There have been a handful of cases in the last several years of students being injured or dying from improperly administered seclusion holds and other instances of students being placed in seclusion rooms dozens of times a month, according to a report released last month by the U.S. Senate's Health, Education, Labor and Pensions Committee.
Sally Flaschberger, an advocacy specialist for Disability Rights Wisconsin, said her group is pushing for the state DPI to be given more direct oversight of seclusion and restraints at schools.
The group is trying to get changes to a state law, Wisconsin Act 125, which requires schools to submit a report to district administration and notify parents within two days after any use of seclusion and restraint.
Act 125 is the same law that requires an annual report of seclusion and restraint to school boards. Those are the reports Flaschberger's group sought.
Because 2012-2013 is the first year the law required annual reports, the level of detail, methods of reporting and the raw numbers range widely from school district to school district, Flaschberger said.
She said many small districts reported using seclusion and restraints 100 or more times last year. She said even if the methods were proper, she considers the frequency of their use a red flag.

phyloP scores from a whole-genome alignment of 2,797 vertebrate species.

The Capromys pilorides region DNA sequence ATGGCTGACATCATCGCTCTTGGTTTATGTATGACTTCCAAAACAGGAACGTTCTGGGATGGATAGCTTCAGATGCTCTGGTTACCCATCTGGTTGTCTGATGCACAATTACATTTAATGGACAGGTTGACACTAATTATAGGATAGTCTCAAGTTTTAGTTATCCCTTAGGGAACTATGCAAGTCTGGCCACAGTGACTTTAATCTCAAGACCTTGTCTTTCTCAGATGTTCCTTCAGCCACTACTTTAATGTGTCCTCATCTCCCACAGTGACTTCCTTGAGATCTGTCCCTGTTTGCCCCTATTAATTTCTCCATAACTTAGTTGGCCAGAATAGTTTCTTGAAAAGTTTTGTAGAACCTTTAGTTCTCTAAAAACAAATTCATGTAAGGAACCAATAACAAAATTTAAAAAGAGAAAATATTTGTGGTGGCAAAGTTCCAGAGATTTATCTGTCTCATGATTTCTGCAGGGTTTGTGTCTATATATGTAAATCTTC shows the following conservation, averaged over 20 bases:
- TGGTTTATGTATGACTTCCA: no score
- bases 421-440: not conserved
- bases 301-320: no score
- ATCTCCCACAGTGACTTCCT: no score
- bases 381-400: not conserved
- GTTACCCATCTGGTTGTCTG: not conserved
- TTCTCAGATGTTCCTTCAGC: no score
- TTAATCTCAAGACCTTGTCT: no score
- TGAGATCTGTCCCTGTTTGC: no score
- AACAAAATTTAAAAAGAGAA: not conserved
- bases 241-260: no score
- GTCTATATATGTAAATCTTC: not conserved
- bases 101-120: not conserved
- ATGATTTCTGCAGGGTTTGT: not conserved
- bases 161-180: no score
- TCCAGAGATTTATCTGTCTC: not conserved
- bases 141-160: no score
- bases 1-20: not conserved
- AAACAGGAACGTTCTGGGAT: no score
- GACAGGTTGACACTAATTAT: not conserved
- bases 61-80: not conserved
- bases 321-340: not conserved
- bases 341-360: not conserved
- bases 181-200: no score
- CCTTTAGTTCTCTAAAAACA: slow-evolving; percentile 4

“Until the (school) districts had to gather all of this information, some of them had no real idea. We did see some of the districts report that they would change their policies or even decrease those numbers (of seclusion and restraint),” Flaschberger said.
Some districts, Flaschberger said, haven't responded to her group's open records request.
“The reporting we've seen is all over the map. There's no rhyme or reason. We've got information, but it's incomplete, and there's no prior data to compare it to,” she said. “We have a lot of school districts, a hundred of them, that reported they used zero restraints. That's hard for us to believe. We're concerned they may be under-reporting.”
Flaschberger said the Janesville School District's report didn't break down its use of seclusion and restraint by school, a detail state law requires. And Milton's report lumps together use of both seclusion and restraint, instead of itemizing the two separately, which state law requires.
Flaschberger said more oversight, either through a law change requiring schools to submit to the DPI all school-level reports on use of seclusion and restraint—or at least the annual reports school boards now see—could allow the state to investigate troubling trends, such as potential overuse of seclusion rooms.
The DPI's Special Education team did not respond to multiple inquiries by The Gazette on state seclusion and restraint policies.